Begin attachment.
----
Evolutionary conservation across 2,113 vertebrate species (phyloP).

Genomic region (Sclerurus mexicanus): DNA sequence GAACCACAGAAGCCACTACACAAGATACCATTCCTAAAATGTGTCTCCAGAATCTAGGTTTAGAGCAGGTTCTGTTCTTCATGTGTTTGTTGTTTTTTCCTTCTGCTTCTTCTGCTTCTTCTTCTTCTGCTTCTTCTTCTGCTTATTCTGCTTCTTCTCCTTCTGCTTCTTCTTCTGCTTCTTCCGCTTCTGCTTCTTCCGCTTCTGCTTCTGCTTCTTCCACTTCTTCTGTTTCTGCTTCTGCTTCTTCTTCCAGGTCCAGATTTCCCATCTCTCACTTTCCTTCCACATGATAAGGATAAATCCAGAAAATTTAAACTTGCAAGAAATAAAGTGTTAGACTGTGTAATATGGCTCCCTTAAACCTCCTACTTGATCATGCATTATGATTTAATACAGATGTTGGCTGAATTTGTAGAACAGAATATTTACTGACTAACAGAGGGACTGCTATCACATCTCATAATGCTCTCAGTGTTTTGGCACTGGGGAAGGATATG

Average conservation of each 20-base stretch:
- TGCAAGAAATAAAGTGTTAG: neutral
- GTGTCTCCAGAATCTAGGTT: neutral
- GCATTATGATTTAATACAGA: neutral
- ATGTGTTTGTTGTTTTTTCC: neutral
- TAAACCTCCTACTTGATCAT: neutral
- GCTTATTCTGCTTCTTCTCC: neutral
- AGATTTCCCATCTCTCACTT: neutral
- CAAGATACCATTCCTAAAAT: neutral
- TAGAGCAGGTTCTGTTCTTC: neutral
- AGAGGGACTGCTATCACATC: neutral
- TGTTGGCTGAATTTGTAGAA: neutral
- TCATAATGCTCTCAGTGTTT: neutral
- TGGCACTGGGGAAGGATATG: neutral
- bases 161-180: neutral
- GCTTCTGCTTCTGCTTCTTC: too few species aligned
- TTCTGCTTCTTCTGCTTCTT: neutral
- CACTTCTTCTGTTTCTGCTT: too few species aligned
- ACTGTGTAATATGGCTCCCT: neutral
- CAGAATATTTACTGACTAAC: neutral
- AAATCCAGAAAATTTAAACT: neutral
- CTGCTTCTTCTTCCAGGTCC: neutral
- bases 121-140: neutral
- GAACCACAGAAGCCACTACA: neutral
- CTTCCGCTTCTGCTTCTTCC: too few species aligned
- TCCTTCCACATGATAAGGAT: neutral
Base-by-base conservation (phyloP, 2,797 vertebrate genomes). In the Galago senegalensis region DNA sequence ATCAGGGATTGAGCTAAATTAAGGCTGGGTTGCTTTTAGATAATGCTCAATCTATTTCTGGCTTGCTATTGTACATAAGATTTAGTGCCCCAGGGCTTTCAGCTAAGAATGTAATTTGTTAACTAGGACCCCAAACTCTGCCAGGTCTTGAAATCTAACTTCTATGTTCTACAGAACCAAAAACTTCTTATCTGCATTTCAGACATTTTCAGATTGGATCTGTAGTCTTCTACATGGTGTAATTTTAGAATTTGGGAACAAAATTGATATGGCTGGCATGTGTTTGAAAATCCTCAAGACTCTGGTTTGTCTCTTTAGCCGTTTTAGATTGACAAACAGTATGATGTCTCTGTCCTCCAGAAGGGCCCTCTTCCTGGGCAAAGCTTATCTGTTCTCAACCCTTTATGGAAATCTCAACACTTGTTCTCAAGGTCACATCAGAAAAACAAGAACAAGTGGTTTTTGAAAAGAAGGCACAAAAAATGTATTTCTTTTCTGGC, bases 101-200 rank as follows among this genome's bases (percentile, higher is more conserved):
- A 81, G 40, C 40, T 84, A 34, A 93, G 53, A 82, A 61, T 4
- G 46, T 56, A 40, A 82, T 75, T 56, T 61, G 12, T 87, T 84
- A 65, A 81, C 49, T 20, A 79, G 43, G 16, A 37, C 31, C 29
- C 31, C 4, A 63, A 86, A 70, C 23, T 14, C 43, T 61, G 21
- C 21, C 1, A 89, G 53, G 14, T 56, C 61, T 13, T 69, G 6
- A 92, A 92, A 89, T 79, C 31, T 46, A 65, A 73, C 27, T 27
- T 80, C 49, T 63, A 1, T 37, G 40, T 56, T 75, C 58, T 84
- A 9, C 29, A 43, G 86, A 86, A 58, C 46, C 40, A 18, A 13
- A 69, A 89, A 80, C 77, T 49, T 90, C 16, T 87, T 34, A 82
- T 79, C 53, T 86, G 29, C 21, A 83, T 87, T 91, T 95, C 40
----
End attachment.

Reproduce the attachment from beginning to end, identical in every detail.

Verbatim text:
Evolutionary conservation across 2,113 vertebrate species (phyloP).

Genomic region (Sclerurus mexicanus): DNA sequence GAACCACAGAAGCCACTACACAAGATACCATTCCTAAAATGTGTCTCCAGAATCTAGGTTTAGAGCAGGTTCTGTTCTTCATGTGTTTGTTGTTTTTTCCTTCTGCTTCTTCTGCTTCTTCTTCTTCTGCTTCTTCTTCTGCTTATTCTGCTTCTTCTCCTTCTGCTTCTTCTTCTGCTTCTTCCGCTTCTGCTTCTTCCGCTTCTGCTTCTGCTTCTTCCACTTCTTCTGTTTCTGCTTCTGCTTCTTCTTCCAGGTCCAGATTTCCCATCTCTCACTTTCCTTCCACATGATAAGGATAAATCCAGAAAATTTAAACTTGCAAGAAATAAAGTGTTAGACTGTGTAATATGGCTCCCTTAAACCTCCTACTTGATCATGCATTATGATTTAATACAGATGTTGGCTGAATTTGTAGAACAGAATATTTACTGACTAACAGAGGGACTGCTATCACATCTCATAATGCTCTCAGTGTTTTGGCACTGGGGAAGGATATG

Average conservation of each 20-base stretch:
- TGCAAGAAATAAAGTGTTAG: neutral
- GTGTCTCCAGAATCTAGGTT: neutral
- GCATTATGATTTAATACAGA: neutral
- ATGTGTTTGTTGTTTTTTCC: neutral
- TAAACCTCCTACTTGATCAT: neutral
- GCTTATTCTGCTTCTTCTCC: neutral
- AGATTTCCCATCTCTCACTT: neutral
- CAAGATACCATTCCTAAAAT: neutral
- TAGAGCAGGTTCTGTTCTTC: neutral
- AGAGGGACTGCTATCACATC: neutral
- TGTTGGCTGAATTTGTAGAA: neutral
- TCATAATGCTCTCAGTGTTT: neutral
- TGGCACTGGGGAAGGATATG: neutral
- bases 161-180: neutral
- GCTTCTGCTTCTGCTTCTTC: too few species aligned
- TTCTGCTTCTTCTGCTTCTT: neutral
- CACTTCTTCTGTTTCTGCTT: too few species aligned
- ACTGTGTAATATGGCTCCCT: neutral
- CAGAATATTTACTGACTAAC: neutral
- AAATCCAGAAAATTTAAACT: neutral
- CTGCTTCTTCTTCCAGGTCC: neutral
- bases 121-140: neutral
- GAACCACAGAAGCCACTACA: neutral
- CTTCCGCTTCTGCTTCTTCC: too few species aligned
- TCCTTCCACATGATAAGGAT: neutral
Base-by-base conservation (phyloP, 2,797 vertebrate genomes). In the Galago senegalensis region DNA sequence ATCAGGGATTGAGCTAAATTAAGGCTGGGTTGCTTTTAGATAATGCTCAATCTATTTCTGGCTTGCTATTGTACATAAGATTTAGTGCCCCAGGGCTTTCAGCTAAGAATGTAATTTGTTAACTAGGACCCCAAACTCTGCCAGGTCTTGAAATCTAACTTCTATGTTCTACAGAACCAAAAACTTCTTATCTGCATTTCAGACATTTTCAGATTGGATCTGTAGTCTTCTACATGGTGTAATTTTAGAATTTGGGAACAAAATTGATATGGCTGGCATGTGTTTGAAAATCCTCAAGACTCTGGTTTGTCTCTTTAGCCGTTTTAGATTGACAAACAGTATGATGTCTCTGTCCTCCAGAAGGGCCCTCTTCCTGGGCAAAGCTTATCTGTTCTCAACCCTTTATGGAAATCTCAACACTTGTTCTCAAGGTCACATCAGAAAAACAAGAACAAGTGGTTTTTGAAAAGAAGGCACAAAAAATGTATTTCTTTTCTGGC, bases 101-200 rank as follows among this genome's bases (percentile, higher is more conserved):
- A 81, G 40, C 40, T 84, A 34, A 93, G 53, A 82, A 61, T 4
- G 46, T 56, A 40, A 82, T 75, T 56, T 61, G 12, T 87, T 84
- A 65, A 81, C 49, T 20, A 79, G 43, G 16, A 37, C 31, C 29
- C 31, C 4, A 63, A 86, A 70, C 23, T 14, C 43, T 61, G 21
- C 21, C 1, A 89, G 53, G 14, T 56, C 61, T 13, T 69, G 6
- A 92, A 92, A 89, T 79, C 31, T 46, A 65, A 73, C 27, T 27
- T 80, C 49, T 63, A 1, T 37, G 40, T 56, T 75, C 58, T 84
- A 9, C 29, A 43, G 86, A 86, A 58, C 46, C 40, A 18, A 13
- A 69, A 89, A 80, C 77, T 49, T 90, C 16, T 87, T 34, A 82
- T 79, C 53, T 86, G 29, C 21, A 83, T 87, T 91, T 95, C 40